You've probably heard by now that Up In The Air is a very good*, thoughtful movie starring George Clooney as a man who fires people for a living and who mostly enjoys the muffled and disconnected life afforded by a life of constant travel and frequent flyer benefits. You may have also heard that American Airlines and Hilton Hotels are all over the movie, but provided only production services rather than a product placement fee. In general, the public response to the tie-up is that both American and Hilton got a great deal. I'm not so sure.
The heart of the story (originally written long before the current downturn) is about individual isolation versus connection. And I appreciated that the benefits of isolation were not simply dismissed as neurotic, sad and destructive. (At least not initially. This is Hollywood, after all, not Sweden.)
But the wintery setting of mass layoffs conducted with bland, technological efficiency by companies constantly chirping "We Value Your Loyalty!" is obviously not irrelevant. And it's here that I wonder what the PR people were thinking. Each of Clooney's business trips is tattooed by quick portraits of laid-off workers responding to the news of their firing. Some are angry. Some are tearful. Most are simply stunned. (And these are for the most part not actors, but real people who were recently laid-off, recounting their exit interviews. Their performances are astonishing.)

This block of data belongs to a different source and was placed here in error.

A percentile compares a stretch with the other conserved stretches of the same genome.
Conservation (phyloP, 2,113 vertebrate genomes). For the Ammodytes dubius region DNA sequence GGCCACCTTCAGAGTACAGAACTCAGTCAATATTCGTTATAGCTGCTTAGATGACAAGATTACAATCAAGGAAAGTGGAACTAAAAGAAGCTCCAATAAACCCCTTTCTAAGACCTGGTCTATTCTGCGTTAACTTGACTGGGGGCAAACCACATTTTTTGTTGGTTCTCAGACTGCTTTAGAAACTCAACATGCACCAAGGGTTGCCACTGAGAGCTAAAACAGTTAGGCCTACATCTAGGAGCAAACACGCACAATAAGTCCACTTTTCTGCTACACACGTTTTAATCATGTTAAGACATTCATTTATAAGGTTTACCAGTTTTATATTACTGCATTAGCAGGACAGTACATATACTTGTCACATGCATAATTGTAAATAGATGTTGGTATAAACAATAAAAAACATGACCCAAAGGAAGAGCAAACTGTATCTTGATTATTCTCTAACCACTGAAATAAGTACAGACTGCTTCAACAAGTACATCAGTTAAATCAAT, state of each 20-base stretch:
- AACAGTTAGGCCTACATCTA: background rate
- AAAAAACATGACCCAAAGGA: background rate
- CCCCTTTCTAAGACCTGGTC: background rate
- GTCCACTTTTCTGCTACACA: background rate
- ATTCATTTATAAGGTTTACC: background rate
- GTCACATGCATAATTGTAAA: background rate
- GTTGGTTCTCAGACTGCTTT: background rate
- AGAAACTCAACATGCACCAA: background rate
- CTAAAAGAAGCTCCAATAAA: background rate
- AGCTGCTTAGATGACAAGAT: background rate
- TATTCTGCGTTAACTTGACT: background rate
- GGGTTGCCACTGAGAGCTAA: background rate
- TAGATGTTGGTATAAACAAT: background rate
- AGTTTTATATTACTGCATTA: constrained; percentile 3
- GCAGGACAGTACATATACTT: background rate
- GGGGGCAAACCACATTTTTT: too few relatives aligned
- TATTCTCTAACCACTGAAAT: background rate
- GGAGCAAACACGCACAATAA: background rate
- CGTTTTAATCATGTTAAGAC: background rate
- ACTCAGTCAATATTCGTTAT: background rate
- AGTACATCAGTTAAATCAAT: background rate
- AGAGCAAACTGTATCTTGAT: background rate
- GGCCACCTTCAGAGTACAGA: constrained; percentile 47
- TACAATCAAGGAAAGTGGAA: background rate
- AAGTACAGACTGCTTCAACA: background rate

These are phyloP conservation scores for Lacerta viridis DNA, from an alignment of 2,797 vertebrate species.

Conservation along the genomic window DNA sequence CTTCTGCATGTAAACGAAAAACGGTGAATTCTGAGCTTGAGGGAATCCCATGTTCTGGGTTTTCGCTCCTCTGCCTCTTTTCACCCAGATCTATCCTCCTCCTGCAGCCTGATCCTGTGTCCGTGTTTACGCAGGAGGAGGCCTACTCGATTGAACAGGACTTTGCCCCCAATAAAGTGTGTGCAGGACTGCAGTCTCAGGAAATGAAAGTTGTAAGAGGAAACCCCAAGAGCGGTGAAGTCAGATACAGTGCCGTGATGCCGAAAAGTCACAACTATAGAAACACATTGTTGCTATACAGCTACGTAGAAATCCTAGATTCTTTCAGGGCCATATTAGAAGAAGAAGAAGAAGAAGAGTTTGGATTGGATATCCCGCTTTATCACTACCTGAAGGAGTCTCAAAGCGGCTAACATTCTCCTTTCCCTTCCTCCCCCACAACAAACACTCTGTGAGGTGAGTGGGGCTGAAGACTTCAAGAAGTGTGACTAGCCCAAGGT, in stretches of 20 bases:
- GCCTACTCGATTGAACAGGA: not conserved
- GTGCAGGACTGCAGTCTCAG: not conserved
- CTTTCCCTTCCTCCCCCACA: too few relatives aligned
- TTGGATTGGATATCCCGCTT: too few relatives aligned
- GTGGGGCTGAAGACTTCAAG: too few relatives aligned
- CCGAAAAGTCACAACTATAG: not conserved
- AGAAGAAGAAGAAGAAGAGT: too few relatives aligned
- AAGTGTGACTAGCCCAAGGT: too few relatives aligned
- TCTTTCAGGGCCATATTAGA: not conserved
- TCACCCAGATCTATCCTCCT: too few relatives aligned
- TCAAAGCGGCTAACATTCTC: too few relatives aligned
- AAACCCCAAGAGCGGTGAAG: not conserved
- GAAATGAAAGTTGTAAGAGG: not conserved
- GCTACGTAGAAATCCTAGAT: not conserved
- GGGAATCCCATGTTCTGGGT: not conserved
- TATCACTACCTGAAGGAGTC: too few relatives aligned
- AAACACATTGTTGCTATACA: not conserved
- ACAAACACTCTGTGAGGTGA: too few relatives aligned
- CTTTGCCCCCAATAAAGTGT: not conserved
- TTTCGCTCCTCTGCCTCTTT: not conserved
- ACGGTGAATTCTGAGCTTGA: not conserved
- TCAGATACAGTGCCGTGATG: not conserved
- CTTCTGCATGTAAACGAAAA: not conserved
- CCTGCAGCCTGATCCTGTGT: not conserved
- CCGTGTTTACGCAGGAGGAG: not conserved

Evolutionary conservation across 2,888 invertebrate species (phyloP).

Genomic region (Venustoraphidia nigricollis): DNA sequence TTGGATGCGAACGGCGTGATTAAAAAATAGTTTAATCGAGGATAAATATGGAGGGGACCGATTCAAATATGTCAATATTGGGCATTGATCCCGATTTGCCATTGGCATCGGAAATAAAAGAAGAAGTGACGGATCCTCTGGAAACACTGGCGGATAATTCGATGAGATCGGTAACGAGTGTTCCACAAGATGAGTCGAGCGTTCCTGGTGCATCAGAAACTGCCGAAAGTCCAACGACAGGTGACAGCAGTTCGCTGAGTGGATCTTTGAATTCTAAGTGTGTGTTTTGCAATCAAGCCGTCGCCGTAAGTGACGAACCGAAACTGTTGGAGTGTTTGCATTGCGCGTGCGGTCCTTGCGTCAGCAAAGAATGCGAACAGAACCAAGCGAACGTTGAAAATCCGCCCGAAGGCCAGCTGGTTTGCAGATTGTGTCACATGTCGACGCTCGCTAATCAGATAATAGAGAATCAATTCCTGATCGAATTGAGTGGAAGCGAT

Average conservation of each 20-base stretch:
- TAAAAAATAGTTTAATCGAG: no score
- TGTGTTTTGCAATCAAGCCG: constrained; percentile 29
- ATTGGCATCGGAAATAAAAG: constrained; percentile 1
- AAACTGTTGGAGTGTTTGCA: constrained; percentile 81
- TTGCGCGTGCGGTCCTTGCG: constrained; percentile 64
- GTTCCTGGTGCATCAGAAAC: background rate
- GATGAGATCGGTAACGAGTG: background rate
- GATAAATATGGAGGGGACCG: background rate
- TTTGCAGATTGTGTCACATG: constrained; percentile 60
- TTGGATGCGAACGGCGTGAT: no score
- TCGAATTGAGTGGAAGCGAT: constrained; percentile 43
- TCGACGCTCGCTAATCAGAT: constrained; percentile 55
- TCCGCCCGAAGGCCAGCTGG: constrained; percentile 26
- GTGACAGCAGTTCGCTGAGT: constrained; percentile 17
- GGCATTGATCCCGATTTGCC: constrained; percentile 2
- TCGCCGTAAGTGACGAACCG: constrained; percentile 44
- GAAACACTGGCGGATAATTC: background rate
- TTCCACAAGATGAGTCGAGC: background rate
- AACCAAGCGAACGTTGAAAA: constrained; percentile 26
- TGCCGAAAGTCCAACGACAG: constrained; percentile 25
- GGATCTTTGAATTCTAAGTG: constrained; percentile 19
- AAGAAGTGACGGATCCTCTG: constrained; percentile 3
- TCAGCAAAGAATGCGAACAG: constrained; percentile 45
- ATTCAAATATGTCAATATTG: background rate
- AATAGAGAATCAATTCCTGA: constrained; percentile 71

And between each of these moments of despair, the thread along which they are strung, is the word AMERICAN in big red letters: on the planes, on the nametags of desk clerks programmed to greet Mr. Clooney with "personalized" Platinum Club attention and on the flight lounge posters that also say (of course) "We Value Your Loyalty!" when loyalty is the Holy Ghost of the movie, present by its overwhelming absence. These moments were made possible by American Airlines.
There are a number of other digs in the movie (as when Clooney, moonlighting as a motivational speaker says, "Whether you own just a studio apartment or a two-bedroom home..." Ouch. Even the AMERICAN dream has been downsized.) But again, it's nothing new to see movies taking a shot at big business. What's interesting is that American didn't see that they're part of the target in this one. Reebok sued when Jerry Maguire made them look soulless. But maybe that's the best airlines can hope for at this point.
*Though not everyone agrees. Here is an hilariously obtuse review from the conservative American Spectator.